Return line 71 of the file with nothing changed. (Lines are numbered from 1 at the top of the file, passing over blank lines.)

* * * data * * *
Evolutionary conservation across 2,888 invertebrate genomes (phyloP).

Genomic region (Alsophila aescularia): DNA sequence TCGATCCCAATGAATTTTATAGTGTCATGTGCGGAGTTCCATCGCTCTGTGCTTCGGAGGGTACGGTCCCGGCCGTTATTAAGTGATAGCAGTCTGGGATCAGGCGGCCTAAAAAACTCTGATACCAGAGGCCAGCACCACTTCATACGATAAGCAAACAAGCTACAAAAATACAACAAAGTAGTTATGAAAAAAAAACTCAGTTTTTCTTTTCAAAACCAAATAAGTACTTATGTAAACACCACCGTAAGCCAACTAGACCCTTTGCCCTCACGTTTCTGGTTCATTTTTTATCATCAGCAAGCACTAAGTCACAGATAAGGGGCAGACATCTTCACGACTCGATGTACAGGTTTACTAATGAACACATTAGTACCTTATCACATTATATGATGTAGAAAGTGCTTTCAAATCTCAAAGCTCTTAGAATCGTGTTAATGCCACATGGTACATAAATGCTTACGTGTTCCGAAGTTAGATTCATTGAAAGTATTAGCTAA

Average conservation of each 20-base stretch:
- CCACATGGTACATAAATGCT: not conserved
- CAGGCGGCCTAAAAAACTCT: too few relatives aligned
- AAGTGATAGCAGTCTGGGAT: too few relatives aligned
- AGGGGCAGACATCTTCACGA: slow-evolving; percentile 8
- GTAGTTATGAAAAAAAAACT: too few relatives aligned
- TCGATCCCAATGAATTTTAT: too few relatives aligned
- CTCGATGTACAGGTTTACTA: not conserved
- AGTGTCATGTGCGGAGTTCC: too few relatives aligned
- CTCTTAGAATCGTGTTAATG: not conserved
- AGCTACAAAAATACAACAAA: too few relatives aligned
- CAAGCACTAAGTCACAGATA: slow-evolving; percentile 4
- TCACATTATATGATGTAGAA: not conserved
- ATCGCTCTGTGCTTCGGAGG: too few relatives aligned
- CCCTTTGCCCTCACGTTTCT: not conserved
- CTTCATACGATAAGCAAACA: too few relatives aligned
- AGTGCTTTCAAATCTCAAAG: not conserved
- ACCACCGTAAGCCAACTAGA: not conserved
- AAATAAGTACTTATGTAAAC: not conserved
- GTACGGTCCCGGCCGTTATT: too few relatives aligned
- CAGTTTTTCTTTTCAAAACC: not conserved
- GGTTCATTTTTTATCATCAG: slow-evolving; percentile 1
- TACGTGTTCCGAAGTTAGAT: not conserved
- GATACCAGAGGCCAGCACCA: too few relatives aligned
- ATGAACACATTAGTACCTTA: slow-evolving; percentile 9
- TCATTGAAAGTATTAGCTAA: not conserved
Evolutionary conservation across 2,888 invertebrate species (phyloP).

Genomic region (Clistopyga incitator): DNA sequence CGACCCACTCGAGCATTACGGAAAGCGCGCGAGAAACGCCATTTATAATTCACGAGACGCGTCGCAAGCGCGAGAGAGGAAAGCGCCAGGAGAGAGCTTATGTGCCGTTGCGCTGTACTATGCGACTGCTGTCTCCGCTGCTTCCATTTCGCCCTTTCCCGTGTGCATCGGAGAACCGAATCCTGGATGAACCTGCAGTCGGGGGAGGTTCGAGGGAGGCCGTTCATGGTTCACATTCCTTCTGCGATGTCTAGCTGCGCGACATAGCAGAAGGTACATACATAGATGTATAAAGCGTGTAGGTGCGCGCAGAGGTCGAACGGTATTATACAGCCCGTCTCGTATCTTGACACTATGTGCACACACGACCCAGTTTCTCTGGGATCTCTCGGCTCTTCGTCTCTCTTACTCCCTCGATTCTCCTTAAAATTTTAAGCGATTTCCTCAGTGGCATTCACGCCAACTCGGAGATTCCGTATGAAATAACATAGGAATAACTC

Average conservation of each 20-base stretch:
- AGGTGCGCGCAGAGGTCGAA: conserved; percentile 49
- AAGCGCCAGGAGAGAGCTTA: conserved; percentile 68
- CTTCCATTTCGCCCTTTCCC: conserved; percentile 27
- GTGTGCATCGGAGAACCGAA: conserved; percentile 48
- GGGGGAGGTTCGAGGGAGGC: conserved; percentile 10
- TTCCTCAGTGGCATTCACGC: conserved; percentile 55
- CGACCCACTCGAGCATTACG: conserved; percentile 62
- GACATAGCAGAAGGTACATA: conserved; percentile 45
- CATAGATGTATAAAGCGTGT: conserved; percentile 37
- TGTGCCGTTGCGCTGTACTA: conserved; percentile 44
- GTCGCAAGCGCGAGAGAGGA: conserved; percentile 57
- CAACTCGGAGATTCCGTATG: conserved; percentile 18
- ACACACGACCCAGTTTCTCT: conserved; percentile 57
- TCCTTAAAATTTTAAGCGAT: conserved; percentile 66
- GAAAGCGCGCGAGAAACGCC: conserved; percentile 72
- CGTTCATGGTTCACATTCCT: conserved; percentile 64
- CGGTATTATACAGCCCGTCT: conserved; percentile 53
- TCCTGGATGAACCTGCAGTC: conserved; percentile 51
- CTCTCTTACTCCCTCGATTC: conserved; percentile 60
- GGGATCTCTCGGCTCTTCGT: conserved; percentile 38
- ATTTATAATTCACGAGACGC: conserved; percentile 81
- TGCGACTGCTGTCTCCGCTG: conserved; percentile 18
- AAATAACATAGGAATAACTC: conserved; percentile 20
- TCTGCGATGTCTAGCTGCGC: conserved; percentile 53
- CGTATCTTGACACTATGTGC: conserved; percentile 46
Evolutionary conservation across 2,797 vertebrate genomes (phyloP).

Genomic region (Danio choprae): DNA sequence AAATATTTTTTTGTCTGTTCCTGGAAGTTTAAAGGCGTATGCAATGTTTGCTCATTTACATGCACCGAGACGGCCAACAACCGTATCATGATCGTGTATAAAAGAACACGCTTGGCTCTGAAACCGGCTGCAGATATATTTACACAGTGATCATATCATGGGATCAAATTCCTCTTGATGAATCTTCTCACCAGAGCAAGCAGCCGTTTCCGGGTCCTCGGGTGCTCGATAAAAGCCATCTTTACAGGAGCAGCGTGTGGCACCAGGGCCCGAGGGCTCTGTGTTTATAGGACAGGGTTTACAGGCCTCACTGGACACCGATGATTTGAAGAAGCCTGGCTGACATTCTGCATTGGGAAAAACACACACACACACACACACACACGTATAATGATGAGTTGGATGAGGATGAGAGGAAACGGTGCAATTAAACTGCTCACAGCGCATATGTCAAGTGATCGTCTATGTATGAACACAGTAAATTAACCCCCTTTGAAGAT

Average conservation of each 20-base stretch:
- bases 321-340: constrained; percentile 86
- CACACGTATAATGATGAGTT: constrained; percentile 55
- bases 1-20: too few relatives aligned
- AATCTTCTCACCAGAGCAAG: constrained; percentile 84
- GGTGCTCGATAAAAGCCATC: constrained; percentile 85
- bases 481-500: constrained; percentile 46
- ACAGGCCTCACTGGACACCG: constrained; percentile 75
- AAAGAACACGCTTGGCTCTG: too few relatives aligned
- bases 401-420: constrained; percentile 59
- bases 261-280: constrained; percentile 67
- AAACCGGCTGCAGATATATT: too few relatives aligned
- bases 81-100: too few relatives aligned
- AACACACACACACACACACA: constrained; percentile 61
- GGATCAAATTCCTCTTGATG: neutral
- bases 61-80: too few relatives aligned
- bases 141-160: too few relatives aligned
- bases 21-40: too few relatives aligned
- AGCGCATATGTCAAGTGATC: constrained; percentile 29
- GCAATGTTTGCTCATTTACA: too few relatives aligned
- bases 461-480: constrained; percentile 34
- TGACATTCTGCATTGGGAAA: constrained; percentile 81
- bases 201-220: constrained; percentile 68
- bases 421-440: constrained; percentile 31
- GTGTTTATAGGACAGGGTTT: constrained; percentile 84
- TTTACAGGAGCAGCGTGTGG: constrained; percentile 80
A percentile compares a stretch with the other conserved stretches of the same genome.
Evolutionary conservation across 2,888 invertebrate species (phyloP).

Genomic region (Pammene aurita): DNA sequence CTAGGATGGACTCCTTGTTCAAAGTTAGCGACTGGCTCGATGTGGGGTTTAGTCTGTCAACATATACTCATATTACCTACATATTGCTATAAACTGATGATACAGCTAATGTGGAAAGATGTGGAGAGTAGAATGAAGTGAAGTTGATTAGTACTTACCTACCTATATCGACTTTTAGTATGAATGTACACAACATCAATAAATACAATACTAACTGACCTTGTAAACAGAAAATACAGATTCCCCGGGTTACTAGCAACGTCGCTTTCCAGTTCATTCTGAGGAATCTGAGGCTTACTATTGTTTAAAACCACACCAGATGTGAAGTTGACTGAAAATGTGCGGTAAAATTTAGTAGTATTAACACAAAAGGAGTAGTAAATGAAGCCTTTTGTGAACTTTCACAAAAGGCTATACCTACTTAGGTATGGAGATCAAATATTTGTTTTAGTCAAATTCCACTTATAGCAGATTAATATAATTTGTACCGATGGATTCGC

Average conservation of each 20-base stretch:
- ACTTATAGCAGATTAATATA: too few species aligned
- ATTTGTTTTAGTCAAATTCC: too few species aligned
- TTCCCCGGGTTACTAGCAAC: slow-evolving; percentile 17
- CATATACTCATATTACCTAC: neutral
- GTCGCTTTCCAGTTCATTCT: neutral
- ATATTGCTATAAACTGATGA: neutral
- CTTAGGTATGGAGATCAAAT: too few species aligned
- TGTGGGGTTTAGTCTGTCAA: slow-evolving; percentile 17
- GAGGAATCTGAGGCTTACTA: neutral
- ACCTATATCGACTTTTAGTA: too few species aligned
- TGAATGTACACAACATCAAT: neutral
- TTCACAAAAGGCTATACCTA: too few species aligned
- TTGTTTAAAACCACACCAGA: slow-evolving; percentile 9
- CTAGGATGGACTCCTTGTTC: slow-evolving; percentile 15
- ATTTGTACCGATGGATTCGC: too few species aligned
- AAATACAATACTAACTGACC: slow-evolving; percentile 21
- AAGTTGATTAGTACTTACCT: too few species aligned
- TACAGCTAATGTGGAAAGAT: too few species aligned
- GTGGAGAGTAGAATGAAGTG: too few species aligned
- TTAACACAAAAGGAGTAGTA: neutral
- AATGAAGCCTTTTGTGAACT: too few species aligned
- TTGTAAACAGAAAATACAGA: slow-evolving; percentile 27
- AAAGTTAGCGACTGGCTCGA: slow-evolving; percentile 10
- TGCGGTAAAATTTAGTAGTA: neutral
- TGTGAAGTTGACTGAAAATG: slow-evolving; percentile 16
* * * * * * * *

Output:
- bases 81-100: too few relatives aligned